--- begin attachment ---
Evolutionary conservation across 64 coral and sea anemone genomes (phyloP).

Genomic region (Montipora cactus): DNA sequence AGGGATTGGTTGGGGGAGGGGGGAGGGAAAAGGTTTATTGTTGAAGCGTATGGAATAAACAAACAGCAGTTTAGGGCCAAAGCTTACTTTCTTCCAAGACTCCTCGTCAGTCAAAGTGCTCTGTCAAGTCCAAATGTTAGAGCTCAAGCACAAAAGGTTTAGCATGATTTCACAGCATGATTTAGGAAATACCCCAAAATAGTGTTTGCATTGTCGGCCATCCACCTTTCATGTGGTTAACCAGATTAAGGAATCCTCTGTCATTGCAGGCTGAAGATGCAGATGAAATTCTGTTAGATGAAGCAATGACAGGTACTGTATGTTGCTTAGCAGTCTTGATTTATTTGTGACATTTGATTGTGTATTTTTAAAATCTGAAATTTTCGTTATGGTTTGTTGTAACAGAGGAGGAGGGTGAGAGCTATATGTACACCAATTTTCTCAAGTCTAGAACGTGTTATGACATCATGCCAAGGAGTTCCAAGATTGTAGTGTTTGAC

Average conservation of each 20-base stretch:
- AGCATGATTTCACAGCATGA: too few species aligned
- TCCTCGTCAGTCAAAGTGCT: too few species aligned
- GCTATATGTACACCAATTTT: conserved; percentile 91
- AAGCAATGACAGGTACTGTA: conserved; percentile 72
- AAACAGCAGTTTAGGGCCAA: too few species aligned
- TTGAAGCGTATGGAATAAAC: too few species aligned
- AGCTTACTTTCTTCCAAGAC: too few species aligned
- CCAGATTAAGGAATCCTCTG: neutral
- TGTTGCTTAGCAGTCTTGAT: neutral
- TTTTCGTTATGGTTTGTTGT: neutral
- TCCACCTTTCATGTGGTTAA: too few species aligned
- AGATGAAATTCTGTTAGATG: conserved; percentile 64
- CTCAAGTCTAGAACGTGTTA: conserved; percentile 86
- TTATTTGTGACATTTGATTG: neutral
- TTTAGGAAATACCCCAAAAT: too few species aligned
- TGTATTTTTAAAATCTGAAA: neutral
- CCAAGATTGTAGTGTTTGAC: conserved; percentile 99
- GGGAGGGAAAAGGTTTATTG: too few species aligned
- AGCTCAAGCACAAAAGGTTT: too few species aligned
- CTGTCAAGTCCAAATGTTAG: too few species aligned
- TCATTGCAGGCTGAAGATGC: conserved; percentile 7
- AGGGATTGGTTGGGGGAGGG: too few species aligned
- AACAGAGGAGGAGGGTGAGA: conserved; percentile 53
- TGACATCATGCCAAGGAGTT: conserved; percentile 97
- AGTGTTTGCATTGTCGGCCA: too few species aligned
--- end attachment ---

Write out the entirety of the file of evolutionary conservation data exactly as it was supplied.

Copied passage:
Evolutionary conservation across 64 coral and sea anemone genomes (phyloP).

Genomic region (Montipora cactus): DNA sequence AGGGATTGGTTGGGGGAGGGGGGAGGGAAAAGGTTTATTGTTGAAGCGTATGGAATAAACAAACAGCAGTTTAGGGCCAAAGCTTACTTTCTTCCAAGACTCCTCGTCAGTCAAAGTGCTCTGTCAAGTCCAAATGTTAGAGCTCAAGCACAAAAGGTTTAGCATGATTTCACAGCATGATTTAGGAAATACCCCAAAATAGTGTTTGCATTGTCGGCCATCCACCTTTCATGTGGTTAACCAGATTAAGGAATCCTCTGTCATTGCAGGCTGAAGATGCAGATGAAATTCTGTTAGATGAAGCAATGACAGGTACTGTATGTTGCTTAGCAGTCTTGATTTATTTGTGACATTTGATTGTGTATTTTTAAAATCTGAAATTTTCGTTATGGTTTGTTGTAACAGAGGAGGAGGGTGAGAGCTATATGTACACCAATTTTCTCAAGTCTAGAACGTGTTATGACATCATGCCAAGGAGTTCCAAGATTGTAGTGTTTGAC

Average conservation of each 20-base stretch:
- AGCATGATTTCACAGCATGA: too few species aligned
- TCCTCGTCAGTCAAAGTGCT: too few species aligned
- GCTATATGTACACCAATTTT: conserved; percentile 91
- AAGCAATGACAGGTACTGTA: conserved; percentile 72
- AAACAGCAGTTTAGGGCCAA: too few species aligned
- TTGAAGCGTATGGAATAAAC: too few species aligned
- AGCTTACTTTCTTCCAAGAC: too few species aligned
- CCAGATTAAGGAATCCTCTG: neutral
- TGTTGCTTAGCAGTCTTGAT: neutral
- TTTTCGTTATGGTTTGTTGT: neutral
- TCCACCTTTCATGTGGTTAA: too few species aligned
- AGATGAAATTCTGTTAGATG: conserved; percentile 64
- CTCAAGTCTAGAACGTGTTA: conserved; percentile 86
- TTATTTGTGACATTTGATTG: neutral
- TTTAGGAAATACCCCAAAAT: too few species aligned
- TGTATTTTTAAAATCTGAAA: neutral
- CCAAGATTGTAGTGTTTGAC: conserved; percentile 99
- GGGAGGGAAAAGGTTTATTG: too few species aligned
- AGCTCAAGCACAAAAGGTTT: too few species aligned
- CTGTCAAGTCCAAATGTTAG: too few species aligned
- TCATTGCAGGCTGAAGATGC: conserved; percentile 7
- AGGGATTGGTTGGGGGAGGG: too few species aligned
- AACAGAGGAGGAGGGTGAGA: conserved; percentile 53
- TGACATCATGCCAAGGAGTT: conserved; percentile 97
- AGTGTTTGCATTGTCGGCCA: too few species aligned